I think that the Buddha discussion is for another thread.

I think this all comes down to our personal ties and feelings about certain other faiths. I am sure that there are people on this site who would have absolutely no problem flushing a Qur'an down the toilet. Based on my studies and work with Muslims, I have feelings about them and I like certain aspects of the faith, although I don't believe in it as a religion. I have Qur'anic verses in Arabic calligraphy and a copy of the book itself.

I have no ties to Buddhism whatsoever, so like Liza, I wouldn't have a problem disposing a Buddha statue by simply putting it out with the trash. Same with any other far-Eastern faith. I don't mean any disrespect, because God is the ultimate judge, but I see no reason to keep the items around. While I don't disrespect the people of those faiths to the point where I will burn the item and put it on YouTube, I see no reason to return an item to a temple either.
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« Reply #102 on: August 09, 2011, 11:39:41 PM »

If Siddhartha Gautama is in Heaven right now, he is surely begging God to have mercy on the millions mislead by the movement he spawned. I'm sure he deeply dislikes being depicted as the quintessential Enlightened One in a cosmology in which Christ and His Church are, at the least, nonessential.

Well, that's a bit on the speculative side, I'd say. If I were to speculate, too, I would think that the Buddha would be in good favor with God for at least giving countless people around the world - people who pre-dated Jesus by up to 600 odd years, people who have little to no access to Christianity, or people who are for some reason indisposed towards Christianity - a systematic and peaceful path for developing mental well-being and compassion for all living things.
I don't believe in being 90% acceptable to God. Buddhism is better than cow worship, yes. But it's devotees still fall short of the fullness of God. If a Buddhist never comes to believe in Christ, he is still as sinful and wretched as anyone else without Christ no matter how mentally healthy he might be in natural terms.
I think that the Buddha discussion is for another thread.
I'll defer to the mods.
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« Reply #103 on: August 10, 2011, 12:12:55 AM »

Buddhism tends to teach in an apophatic manner, much like the Orthodox. His silence was not a "refusal".

No but it wasn't an affirmation either. Christianity is about a relationship with God, and thus a necessary component of Christianity. By not acknowledging God, it is also not placing much importance on God.

Maybe  Smiley
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« Reply #104 on: August 10, 2011, 09:57:35 AM »

I think that the Buddha discussion is for another thread.

I think this all comes down to our personal ties and feelings about certain other faiths. I am sure that there are people on this site who would have absolutely no problem flushing a Qur'an down the toilet. Based on my studies and work with Muslims, I have feelings about them and I like certain aspects of the faith, although I don't believe in it as a religion. I have Qur'anic verses in Arabic calligraphy and a copy of the book itself.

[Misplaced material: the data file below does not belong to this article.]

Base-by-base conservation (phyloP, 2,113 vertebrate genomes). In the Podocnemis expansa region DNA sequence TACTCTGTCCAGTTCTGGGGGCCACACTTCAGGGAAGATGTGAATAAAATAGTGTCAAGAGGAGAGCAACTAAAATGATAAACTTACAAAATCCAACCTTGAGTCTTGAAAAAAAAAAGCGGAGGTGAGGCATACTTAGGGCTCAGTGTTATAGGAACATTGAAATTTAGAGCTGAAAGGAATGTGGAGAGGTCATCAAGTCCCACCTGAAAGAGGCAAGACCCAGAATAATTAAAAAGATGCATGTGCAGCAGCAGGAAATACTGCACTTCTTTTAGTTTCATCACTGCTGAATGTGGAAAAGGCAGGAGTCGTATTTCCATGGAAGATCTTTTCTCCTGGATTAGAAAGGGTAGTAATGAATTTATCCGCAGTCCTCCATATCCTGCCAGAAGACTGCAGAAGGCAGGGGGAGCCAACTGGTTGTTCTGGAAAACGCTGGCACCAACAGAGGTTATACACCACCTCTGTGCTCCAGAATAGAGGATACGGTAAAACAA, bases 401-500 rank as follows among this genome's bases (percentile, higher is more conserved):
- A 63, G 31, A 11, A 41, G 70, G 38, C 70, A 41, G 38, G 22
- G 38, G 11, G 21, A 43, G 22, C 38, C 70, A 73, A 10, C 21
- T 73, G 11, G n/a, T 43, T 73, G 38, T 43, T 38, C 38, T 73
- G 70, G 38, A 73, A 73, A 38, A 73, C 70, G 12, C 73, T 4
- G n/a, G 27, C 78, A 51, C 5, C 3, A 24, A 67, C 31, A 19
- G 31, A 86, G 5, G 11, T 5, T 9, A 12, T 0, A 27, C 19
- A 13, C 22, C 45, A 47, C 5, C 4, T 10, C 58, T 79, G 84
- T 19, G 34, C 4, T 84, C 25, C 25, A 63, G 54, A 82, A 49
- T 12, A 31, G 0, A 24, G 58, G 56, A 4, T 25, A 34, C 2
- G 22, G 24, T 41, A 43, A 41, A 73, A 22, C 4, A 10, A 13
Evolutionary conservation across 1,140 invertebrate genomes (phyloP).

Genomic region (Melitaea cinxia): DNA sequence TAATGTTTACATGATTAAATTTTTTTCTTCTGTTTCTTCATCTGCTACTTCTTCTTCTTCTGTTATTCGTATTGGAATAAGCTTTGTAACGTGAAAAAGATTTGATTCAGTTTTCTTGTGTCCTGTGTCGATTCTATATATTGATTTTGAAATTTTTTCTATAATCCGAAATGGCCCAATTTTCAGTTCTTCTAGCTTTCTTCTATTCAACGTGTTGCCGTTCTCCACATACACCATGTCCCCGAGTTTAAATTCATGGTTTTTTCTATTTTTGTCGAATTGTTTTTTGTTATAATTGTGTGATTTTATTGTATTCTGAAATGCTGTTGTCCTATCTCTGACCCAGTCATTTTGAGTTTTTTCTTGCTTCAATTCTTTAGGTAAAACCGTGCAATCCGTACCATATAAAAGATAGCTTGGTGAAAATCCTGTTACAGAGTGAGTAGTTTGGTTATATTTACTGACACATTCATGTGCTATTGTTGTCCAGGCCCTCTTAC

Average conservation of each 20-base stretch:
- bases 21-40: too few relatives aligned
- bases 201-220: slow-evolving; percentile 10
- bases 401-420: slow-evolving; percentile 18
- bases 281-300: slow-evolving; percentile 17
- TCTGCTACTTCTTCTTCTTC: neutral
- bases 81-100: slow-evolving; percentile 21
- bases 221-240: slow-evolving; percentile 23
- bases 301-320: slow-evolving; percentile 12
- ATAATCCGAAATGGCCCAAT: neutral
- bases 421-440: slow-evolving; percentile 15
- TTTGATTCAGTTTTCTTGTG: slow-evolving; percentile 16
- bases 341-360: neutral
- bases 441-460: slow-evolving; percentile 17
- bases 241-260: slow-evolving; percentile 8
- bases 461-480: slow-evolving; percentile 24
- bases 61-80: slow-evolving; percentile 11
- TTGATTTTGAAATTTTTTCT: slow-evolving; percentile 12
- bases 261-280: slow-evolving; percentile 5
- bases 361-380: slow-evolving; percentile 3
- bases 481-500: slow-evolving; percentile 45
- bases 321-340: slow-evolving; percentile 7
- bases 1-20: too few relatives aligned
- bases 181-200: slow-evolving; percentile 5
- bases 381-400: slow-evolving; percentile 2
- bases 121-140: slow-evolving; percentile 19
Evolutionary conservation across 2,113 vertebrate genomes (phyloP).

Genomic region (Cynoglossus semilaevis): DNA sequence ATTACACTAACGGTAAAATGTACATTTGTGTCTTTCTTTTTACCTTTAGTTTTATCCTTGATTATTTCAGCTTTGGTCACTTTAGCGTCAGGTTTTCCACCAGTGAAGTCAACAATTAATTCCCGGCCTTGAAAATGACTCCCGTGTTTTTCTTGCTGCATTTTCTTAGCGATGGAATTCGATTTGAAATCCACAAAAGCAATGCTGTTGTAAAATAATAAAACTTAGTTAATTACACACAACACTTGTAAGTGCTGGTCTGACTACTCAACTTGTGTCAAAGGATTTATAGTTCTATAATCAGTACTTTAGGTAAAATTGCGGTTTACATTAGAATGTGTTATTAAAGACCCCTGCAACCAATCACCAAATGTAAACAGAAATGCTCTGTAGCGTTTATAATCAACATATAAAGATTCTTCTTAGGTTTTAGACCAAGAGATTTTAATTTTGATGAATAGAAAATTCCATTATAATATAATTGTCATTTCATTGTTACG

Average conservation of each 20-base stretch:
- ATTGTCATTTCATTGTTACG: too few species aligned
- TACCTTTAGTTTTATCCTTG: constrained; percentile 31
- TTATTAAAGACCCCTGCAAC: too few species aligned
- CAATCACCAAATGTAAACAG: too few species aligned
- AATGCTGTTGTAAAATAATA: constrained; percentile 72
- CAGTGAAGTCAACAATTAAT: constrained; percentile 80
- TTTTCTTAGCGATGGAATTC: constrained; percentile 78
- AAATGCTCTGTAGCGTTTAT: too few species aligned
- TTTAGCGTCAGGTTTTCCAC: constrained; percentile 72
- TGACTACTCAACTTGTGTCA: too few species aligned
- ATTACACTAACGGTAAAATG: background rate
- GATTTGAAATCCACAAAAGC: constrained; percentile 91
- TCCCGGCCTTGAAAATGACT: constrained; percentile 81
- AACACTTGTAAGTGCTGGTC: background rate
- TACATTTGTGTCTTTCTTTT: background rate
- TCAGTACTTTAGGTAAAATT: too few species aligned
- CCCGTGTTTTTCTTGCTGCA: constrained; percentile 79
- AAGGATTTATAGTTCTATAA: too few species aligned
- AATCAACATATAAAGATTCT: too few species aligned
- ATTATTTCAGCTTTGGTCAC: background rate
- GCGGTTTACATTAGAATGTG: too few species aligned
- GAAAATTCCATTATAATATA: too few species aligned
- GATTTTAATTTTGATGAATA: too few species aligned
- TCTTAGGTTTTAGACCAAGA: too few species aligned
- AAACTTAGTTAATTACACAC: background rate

I have no ties to Buddhism whatsoever, so like Liza, I wouldn't have a problem disposing a Buddha statue by simply putting it out with the trash. Same with any other far-Eastern faith. I don't mean any disrespect, because God is the ultimate judge, but I see no reason to keep the items around. While I don't disrespect the people of those faiths to the point where I will burn the item and put it on YouTube, I see no reason to return an item to a temple either.

How you personally feel may not be the most important thing.

Statues certainly are easy for us to dismiss as our culture has so much aversion for them. But how about Mandalas which are icons very similar to what we use? They often depict "Heavenly Realms" and such the like and are "Blessed" by Buddhist Priests. Most mandala's and even statues undergo what is called in Japanese a "Kaigenkuyo" ritual, the "Opening of the (spiritual) Eyes" of an object of veneration.

So even though this discussion is now just an academic exercise, I would still advise caution and not monkey around with objects that shouldn't be messed around with. I would handle them with care, no matter if they are for the good or demonic and send them back to a Buddhist who knows how to handle them..

On a personal "Feeling" level, how would you like it if a person of a different religion trashed your icons? I say, stay humble and respectful because the law of karma can be understood as "What goes around, comes around"

img/ http://i3.ytimg.com/vi/-Z35B9qz3sU/0.jpg \img
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« Reply #105 on: August 10, 2011, 10:09:41 AM »

Look, I've got a lot of sins to worry about, and putting a Buddha statue in a trash can, if it is a sin, is honestly the least of them.

I'm not trying to discount your personal feelings or those of anyone in this thread, but I do think that they are playing a big part in our decisions on this matter. I don't care about Buddhism, so I would see no problem with throwing out a statue if I did have one. But I would also never destroy the erected statues that are out there. If people want to keep them up, fine with me.

And the blessed, sacred items that I would even hesitate on are icons or items blessed by the Church. I don't have any compulsions to prevent me from throwing away my prophecy tapes and Benny Hinn books (but I couldn't throw away a rosary, a scapular, or a crucifix).

Now, since I have a personal connection to Islam and Muslims, I would have a harder time destroying those items. Not because I necessarily consider their items blessed, but because I have respect for certain aspects of the culture and faith.